The amygdala, an almond-shaped group of nuclei located in the limbic system, deep within the medial temporal lobes of the brain, is the boss when it comes to processing and storing memories of various emotions. In fact, the amygdala experiences emotions even before the conscious brain does. Repetitive triggering of the stress response makes the amygdala more reactive to apparent threats, which stimulates the stress response, thereby further triggering the amygdala, on and on and on in a vicious cycle. The amygdala serves to help form “implicit memories,” traces of past experiences that lie beneath conscious recognition. As the amygdala becomes more sensitized, it increasingly tinges those implicit memoirs with heightened residues of fear, causing the brain to experience ongoing anxiety that no longer has anything to do with the circumstances at hand.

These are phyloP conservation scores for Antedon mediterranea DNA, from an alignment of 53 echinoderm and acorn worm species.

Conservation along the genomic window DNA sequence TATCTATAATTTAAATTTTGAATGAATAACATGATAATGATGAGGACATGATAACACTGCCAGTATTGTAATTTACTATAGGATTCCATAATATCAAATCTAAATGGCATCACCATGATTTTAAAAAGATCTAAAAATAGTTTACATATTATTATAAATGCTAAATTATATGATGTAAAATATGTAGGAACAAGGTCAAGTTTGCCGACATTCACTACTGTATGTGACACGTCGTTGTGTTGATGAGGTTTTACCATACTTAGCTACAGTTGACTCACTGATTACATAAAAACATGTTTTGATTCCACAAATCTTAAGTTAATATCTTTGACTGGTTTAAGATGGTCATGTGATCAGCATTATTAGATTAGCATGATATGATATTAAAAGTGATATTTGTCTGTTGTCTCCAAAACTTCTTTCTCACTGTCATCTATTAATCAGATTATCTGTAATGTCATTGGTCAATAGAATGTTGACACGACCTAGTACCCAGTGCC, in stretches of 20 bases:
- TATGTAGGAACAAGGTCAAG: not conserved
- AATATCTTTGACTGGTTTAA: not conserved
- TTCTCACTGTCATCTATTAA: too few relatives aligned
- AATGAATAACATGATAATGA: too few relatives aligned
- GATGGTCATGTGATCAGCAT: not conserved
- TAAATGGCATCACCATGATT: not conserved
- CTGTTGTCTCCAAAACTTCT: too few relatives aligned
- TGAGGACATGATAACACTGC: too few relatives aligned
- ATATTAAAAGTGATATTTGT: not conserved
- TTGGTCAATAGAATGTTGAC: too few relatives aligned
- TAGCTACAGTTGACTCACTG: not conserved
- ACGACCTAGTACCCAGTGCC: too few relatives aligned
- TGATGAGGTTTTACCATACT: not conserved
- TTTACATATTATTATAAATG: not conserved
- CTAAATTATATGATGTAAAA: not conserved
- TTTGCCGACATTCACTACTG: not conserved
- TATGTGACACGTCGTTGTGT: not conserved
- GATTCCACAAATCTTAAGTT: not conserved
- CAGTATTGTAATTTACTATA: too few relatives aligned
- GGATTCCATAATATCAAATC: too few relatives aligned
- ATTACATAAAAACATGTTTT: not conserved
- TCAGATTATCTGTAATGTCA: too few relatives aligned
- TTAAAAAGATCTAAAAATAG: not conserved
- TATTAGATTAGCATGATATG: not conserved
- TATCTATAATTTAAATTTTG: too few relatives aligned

At the same time, the hippocampus, which is critical for developing “explicit memories” —clear, conscious, records of what really happened—gets worn down by the body’s stress response. Cortisol and other glucocorticoids weaken synapses in the brain and inhibit formation of new ones. When the hippocampus is weakened, it’s much harder to produce new neurons and thus make new memories. As a result, the painful, fearful experiences the sensitized amygdala records get programmed into implicit memory, while the weakened hippocampus fails to record new explicit memories.
When this happens, you wind up with no real memory of what set you off to begin with but with a very clear sense that something bad—something very bad—is happening.